He did this willingly because he believed in the man. “Cloughie was drinking a lot but it wasn’t affecting his management. Five minutes from him would be the most inspirational words you could hear. He had his flaws but he was a genius.” Living in Nottingham’s Balmoral Hotel, McInally was invited to spend Christmas with the Cloughs. “That was bizarre. Cloughie did the cooking. He was always trying to get me to eat vegetables, which I hated. Every pre-match lunch he would be on at me. That day he presented me with a plate of Brussels sprouts and I had to swallow them all. I was stuffed, and then he went ‘I’ve just remembered the drumsticks in the oven’ and I had to eat them too.
“Then: ‘Hey, I’ve got a video of us beating Celtic’. He was always kidding on he was a Celtic man in his green top and this was the Uefa Cup the year before I joined. Poor Barbara, his wife, who was lovely, and Nigel, who I got on well with – they had to watch, too. Ian St John introduced it and Cloughie – pissed by then – was shouting at him: ‘You thought we would lose’!”
McInally’s favourite waif-and-stray story concerns a game in England’s north-east and two bonfire-night guisers. “We were playing Newcastle United, staying in Sunderland, and these two scruffy lads – poor wee souls in need of a bar of soap – turned up at our hotel but Cloughie had sent us out for a stroll after dinner. ‘Come back tomorrow’, they were told, and they did. ‘Now then, young men!’ said Cloughie, and sat them down with us for the pre-match lunch. He handed them big fancy menus – you could see the maitre’d in his dickie-bow was raging – but they said: ‘Chips is fine, Brian’. We were killing ourselves laughing. Then Brian said: ‘Would you like to come to the game?’ “I wasn’t playing that day so I was in the dugout with Cloughie and the boys, who were brothers. He said: ‘Jim, phone their mother and tell them the lads are coming home with me’. ‘Our mum doesn’t have a phone’, they said.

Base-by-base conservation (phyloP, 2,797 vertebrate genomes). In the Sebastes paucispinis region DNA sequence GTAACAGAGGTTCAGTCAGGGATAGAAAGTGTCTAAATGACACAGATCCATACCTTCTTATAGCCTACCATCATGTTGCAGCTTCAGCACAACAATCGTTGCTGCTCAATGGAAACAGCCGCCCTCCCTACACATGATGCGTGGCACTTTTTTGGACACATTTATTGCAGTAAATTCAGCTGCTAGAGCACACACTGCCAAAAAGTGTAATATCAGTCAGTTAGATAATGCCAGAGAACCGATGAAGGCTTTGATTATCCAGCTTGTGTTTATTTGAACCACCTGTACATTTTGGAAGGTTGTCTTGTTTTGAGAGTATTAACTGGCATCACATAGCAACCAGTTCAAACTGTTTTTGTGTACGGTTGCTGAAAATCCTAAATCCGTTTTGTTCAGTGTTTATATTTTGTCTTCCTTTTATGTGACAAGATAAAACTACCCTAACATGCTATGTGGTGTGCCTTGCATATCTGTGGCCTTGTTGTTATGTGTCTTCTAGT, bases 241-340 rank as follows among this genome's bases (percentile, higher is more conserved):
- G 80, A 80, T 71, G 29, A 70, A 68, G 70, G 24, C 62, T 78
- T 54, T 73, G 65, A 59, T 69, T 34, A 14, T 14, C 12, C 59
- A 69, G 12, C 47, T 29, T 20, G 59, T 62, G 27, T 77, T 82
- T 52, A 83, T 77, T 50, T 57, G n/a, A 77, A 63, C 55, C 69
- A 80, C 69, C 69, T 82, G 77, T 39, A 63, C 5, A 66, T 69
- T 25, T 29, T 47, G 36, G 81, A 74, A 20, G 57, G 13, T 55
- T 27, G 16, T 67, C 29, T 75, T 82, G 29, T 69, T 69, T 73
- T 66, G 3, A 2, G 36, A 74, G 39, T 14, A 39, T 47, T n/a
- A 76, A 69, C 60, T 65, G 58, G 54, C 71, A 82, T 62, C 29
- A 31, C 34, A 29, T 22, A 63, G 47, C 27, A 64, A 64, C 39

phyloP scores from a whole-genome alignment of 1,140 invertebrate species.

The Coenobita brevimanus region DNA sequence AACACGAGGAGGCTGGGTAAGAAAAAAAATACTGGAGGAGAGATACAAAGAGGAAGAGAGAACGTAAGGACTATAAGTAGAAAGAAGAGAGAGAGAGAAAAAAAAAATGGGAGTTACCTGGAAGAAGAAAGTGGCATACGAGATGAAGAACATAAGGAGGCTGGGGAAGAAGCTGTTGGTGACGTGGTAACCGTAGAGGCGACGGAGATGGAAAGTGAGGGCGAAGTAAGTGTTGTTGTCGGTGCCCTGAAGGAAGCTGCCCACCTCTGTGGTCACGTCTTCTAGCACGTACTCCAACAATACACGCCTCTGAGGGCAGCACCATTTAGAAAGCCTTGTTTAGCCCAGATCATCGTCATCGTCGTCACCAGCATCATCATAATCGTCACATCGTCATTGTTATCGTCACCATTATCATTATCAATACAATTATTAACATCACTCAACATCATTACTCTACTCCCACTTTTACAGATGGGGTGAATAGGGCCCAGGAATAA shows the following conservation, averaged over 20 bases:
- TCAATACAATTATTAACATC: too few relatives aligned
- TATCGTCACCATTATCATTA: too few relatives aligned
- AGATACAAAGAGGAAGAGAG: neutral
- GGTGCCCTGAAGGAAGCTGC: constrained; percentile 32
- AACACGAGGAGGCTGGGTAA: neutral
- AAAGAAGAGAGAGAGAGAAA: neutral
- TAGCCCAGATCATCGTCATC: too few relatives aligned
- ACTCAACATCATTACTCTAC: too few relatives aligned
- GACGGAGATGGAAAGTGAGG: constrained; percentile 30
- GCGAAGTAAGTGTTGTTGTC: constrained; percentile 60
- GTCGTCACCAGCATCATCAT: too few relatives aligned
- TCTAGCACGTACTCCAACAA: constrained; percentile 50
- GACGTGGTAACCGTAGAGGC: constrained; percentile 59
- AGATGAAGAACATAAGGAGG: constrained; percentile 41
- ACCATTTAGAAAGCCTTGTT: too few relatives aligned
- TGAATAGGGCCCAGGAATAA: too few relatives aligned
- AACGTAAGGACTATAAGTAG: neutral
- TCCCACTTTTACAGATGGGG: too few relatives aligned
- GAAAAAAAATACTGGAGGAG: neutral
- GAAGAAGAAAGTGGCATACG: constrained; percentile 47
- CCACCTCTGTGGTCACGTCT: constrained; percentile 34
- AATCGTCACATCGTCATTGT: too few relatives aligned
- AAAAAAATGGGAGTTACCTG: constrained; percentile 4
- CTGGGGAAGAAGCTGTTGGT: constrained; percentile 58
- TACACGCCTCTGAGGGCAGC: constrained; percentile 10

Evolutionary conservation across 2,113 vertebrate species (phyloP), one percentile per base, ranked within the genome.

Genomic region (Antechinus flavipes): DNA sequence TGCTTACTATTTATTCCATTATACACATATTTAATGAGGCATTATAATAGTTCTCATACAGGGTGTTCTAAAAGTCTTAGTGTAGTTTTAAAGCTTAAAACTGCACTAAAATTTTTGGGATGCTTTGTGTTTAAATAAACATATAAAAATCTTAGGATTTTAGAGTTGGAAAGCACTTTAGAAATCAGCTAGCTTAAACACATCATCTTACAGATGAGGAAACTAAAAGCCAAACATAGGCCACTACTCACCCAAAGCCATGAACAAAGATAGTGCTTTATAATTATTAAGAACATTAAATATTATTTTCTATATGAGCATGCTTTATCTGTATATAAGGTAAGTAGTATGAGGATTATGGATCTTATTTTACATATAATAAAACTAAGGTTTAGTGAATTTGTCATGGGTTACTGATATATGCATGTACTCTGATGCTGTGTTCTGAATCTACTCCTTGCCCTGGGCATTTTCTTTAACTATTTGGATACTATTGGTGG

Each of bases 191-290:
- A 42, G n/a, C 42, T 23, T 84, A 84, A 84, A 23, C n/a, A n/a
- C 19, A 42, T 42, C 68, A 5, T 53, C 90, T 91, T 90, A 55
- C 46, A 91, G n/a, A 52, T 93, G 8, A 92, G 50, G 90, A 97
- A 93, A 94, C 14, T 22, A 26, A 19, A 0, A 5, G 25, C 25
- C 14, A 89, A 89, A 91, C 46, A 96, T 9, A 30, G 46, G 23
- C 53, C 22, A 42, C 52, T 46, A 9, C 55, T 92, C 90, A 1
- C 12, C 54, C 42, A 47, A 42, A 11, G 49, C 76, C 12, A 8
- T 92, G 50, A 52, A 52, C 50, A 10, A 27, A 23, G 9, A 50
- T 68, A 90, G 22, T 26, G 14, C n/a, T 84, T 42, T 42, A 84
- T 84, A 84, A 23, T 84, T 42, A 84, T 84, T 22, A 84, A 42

‘So there was me, leaving the match to find a payphone, calling up a neighbour to say that Brian Clough had already whisked the boys off to the football 20-odd miles away and next he wanted them to come and live with him for a week in Derby!” Years later, McInally was looking up old pals in Nottingham. “This teenager came up and said: ‘You won’t remember me’. Cloughie had given him a job in his post office.” The same brother revealed recently he’d ended up living with the Cloughs for four years. Now he was writing a book on how they’d saved him from poverty.